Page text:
Idea points (I., II.) are assigned during the proposal process (Fig. 5.3). The result of this consists of a given credit to ideas that entrepreneurs (named Ada in our illustrations) have developed. This credit is equivalent to Ada’s debt to the community and will be used to pay people who can help with the work.

Fig. 5.3
figure 3

Creative flow – strength points

Work takes time, so this process will unfold across a timeline that, when lacking liquidity, creates a risk for entrepreneurs and, consequently, their contracted workers. The collective can overcome this scarcity by applying a monthly calculation of produced or consumed points. Based on this calculation, the collective can give an income to Ada and all those who have consumed or produced a certain number of points, perhaps above a certain established threshold (Fig. 5.4). Once calculated, the strength points can be reset to zero since accumulation does not count in this system: the points only help the collective to account for each person’s participation.

Fig. 5.4
figure 4

Creative flow – distributed income

This system does not represent its liquidity by points: they are not the money that pays for the participant’s time and fuels its economic growth. We may define I. idea and II. strength points in cryptonomics terms as “non-fungible tokens” that are “burned” using a “peg” linking them to an amount of money (or fungible tokens) at the beginning of every new cycle (Fig. 5.5). The pegged value will vary depending on the liquidity available to the collective, and in case of scarcity, it may be mitigated by an existing federation. In any case, the collective administration of this liquidity rate will help the bootstrap of new collectives while keeping a balance with a basic income based on shared savings.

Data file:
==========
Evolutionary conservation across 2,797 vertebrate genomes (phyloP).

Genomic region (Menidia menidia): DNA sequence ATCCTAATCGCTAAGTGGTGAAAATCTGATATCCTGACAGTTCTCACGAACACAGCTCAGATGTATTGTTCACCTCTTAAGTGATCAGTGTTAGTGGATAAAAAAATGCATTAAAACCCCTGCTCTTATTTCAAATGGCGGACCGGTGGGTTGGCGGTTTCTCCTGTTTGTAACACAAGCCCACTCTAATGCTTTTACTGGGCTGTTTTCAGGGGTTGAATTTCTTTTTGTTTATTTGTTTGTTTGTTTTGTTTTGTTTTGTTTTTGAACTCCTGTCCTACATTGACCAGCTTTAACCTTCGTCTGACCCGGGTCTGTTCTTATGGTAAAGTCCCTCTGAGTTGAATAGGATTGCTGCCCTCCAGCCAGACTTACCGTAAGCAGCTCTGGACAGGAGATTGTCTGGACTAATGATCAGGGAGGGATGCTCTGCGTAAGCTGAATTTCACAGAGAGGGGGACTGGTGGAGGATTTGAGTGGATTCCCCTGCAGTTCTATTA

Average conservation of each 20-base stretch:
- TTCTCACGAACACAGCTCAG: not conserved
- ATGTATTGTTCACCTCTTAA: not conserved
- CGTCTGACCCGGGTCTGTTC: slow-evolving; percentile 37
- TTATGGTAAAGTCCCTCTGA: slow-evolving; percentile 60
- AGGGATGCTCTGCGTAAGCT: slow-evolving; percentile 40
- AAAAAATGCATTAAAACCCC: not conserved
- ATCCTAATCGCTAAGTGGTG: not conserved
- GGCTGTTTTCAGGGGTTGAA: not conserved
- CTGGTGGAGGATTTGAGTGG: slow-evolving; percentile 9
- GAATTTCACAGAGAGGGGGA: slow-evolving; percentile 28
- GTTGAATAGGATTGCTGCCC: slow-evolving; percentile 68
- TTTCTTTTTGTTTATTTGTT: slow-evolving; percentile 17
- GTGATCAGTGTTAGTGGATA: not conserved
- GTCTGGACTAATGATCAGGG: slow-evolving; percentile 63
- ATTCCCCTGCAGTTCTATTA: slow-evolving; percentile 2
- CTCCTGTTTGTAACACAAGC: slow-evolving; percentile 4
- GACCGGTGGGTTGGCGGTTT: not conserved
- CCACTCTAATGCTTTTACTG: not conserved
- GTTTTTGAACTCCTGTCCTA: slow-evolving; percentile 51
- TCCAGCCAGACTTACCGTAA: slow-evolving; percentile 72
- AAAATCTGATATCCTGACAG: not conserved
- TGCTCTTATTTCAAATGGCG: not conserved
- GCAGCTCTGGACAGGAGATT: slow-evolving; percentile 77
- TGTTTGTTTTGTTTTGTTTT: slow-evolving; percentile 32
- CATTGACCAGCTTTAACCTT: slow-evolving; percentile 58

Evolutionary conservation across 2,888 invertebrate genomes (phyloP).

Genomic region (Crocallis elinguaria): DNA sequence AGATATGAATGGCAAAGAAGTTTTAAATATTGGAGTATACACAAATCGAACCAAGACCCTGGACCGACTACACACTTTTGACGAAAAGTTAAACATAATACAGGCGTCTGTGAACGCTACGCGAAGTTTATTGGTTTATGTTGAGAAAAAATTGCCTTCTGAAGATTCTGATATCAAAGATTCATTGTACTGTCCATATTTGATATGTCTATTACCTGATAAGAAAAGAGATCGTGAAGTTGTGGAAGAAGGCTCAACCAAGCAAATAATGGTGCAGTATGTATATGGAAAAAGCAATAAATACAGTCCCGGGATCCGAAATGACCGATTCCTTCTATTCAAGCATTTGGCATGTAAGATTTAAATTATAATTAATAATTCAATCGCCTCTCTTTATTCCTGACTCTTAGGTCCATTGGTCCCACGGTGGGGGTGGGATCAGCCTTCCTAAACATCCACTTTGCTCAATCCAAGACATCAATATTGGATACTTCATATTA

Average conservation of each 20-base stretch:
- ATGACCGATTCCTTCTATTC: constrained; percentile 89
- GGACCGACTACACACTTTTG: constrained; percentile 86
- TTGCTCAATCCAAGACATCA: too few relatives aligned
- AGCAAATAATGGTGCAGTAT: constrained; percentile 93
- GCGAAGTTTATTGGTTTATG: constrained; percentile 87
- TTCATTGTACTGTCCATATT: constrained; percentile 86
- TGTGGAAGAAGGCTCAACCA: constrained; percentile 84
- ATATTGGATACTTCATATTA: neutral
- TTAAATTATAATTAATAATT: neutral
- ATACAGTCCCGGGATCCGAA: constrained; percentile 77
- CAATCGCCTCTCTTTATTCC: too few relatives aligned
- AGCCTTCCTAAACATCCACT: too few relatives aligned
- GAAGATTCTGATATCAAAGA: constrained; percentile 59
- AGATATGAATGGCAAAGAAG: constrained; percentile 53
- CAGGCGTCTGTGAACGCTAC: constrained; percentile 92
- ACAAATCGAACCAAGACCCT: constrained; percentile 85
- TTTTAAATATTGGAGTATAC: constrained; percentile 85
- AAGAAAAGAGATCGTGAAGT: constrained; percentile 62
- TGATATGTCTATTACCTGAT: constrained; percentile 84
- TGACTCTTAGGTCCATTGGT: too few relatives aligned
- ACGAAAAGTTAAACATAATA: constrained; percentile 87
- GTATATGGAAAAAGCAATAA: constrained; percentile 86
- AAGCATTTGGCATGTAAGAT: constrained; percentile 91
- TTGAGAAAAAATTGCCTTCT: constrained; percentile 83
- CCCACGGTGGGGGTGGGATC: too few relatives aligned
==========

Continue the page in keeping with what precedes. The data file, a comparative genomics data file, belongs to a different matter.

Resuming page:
Fig. 5.5
figure 5

Creative flow – trace record

In the graph, we realized this implementation in our Fab City OS software by creating points when certain exchanges take place as approved contributions. The software can then visualize the graph of contributions related to a given project that has taken place within a certain amount of time. Based on that visualization and other flexible data models obtained via GraphQL queries, the collective can decide to assign participants a “social proof of work”.

3 Outlook

There is still room for improvement: this implementation needs piloting on a larger scale to focus on details in particular use cases and automatize many of its calculations. While it was presented in the context of the INTERACER project in Hamburg, participants posed many helpful questions: we addressed only some of them with our current implementation or theoretical answers. Collectives will always need the flexibility to adapt Creative Flows to their production model or service provision dynamics. We are committed to distributing and maintaining our software implementation as free and open-source software and are also ready to offer all necessary technical support for an adoption. Strengthening these experiences can facilitate the transition from the system of ownership and exploitation of collective resources that characterizes cognitive capitalism to a real knowledge-based economy.